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Image Quality Issues
547 6 2018-12-31
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DJ_Fan
lvl.4
Flight distance : 564793 ft
United States
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For starters, I want you to know that I own two M2Ps, so what I'm about to say isn't throwing rotten eggs at DJI; but rather, it is merely to share my experiences and see if others can help.
I have been flying since September 2018 and after 157K feet of flying, I have finally come to the conclusion that the images produced by the M2P have some quality issues:
  • under regular lighting (bright lighting), the focusing at infinity does not seem desirable --- they are soft. I shoot at the lowest native ISO 100 and f/5.6. I'm a published semi-pro photographer.
  • under less bright conditions (prime light conditions, an hour after dawn or before dusk), the sensor is noisy in the dark areas. This is reproducible even in broad daylight but with a storm cloud approaching.
  • My application is mainly Landscape images and videos. I need and I crave for resolution. I use Lightroom and Aurora HDR and SkyLum Luminar3 for post-processing images. I use Apple Final Cut Pro X for videos.



I saw some videos in YouTube where people kept saying that the P4P are much higher in resolution and clarity and some even say that DJI uses a clustering algorithm to guess/average out the pixels before they are written into the file.


I wonder, just wondering, if such allegations are true and do these allegations apply to the Inspire2 series also? Are there any technical details available about how the pixel info are calculated and written the file for M2P vs Inspire2 ?


DJI Admins, if you have deeper information, please do share with us. I have sent one of the M2P back for re-evaluation by your techs to see if there are any focusing issues because this drone is particularly soft in its focus.





2018-12-31
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djiuser_jBXOnzT6p8Z1
First Officer
Flight distance : 496867 ft
United Kingdom
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I have commented too a few times about quality concerns 're. Video footage of the MP2.

I agree that focusing probably needs to be executed repeatedly during a shot to guarantee accuracy. To rely on Infinity may not be enough.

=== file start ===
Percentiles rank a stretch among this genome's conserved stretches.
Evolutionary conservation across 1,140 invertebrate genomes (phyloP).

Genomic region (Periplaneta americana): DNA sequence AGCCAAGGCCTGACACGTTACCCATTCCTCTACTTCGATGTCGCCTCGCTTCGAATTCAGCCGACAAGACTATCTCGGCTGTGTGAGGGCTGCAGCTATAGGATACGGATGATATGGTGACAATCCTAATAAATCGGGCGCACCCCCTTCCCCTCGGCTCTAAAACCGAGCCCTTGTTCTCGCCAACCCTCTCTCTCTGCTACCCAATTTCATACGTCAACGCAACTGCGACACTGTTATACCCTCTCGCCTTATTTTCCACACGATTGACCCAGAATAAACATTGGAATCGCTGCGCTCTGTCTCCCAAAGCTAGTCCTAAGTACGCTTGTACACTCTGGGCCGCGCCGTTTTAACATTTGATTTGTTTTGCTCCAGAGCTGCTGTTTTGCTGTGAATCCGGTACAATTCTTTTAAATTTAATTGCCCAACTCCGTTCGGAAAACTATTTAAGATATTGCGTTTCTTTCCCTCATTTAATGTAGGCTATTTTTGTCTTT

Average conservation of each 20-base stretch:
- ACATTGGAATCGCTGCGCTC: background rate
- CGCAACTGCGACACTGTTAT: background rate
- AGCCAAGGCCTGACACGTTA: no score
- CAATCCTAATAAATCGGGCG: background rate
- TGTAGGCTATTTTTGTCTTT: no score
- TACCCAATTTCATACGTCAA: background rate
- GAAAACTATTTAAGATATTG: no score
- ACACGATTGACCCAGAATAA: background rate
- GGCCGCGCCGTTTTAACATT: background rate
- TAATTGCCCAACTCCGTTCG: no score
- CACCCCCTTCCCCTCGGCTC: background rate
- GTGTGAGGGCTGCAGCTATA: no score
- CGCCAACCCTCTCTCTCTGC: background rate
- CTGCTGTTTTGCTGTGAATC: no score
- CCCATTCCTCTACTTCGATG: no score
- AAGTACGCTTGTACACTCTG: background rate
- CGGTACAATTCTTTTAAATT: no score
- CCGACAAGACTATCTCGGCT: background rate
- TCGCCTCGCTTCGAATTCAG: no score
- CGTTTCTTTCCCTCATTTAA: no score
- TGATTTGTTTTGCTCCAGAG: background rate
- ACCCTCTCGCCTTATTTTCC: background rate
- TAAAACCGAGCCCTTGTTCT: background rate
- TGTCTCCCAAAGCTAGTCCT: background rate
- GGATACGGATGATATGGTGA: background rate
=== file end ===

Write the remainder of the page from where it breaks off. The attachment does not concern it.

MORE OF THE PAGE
A P4 or even Zoom seems to give sharper pictures straight out of the drone as well as more colour accurate rendering imho. Straight from  drone MP2 video looks sickly warm/yellow, lacking contrast and resolution/sharpness.

Perhaps I am expecting to much from the 1inch sensor and 'Hasselblad colour science' ?

I guess I am somewhat disappointed that at nearly £300 more than the Zoom I actually think the results of the cheaper drone could actually be better under many circumstances but low light.

I hope DJI can come up with a solution.
1-1 04:54
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QUBO1234
lvl.3
United States
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I have found the MP2 still images sharp in the center and soft around the edges.  Also, the dynamic range is not so great for shadow detail.   However I am used to working with full frame sensors (on the ground) so probably not giving the MP2 lens/sensor a fair chance.     For such a wide angle lens focus should not be a critical factor.   Diffraction from too high an f-stop is probably more critical.  

My approach to improve image quality is to shot RAW +  jpeg with AEB (3 shots).   I review the jpegs to find the image I like, then adjust the 3 AEB images with a RAW editor, then use HDR to increase the dynamic range on the adjusted images.    Lots of work but the dynamic range and overall sharpness is improved without creating obvious artifacts.   I only do all this on certain images.  For simple posts to the web I'll just use the jpegs from the drone with some minor tweaks as needed.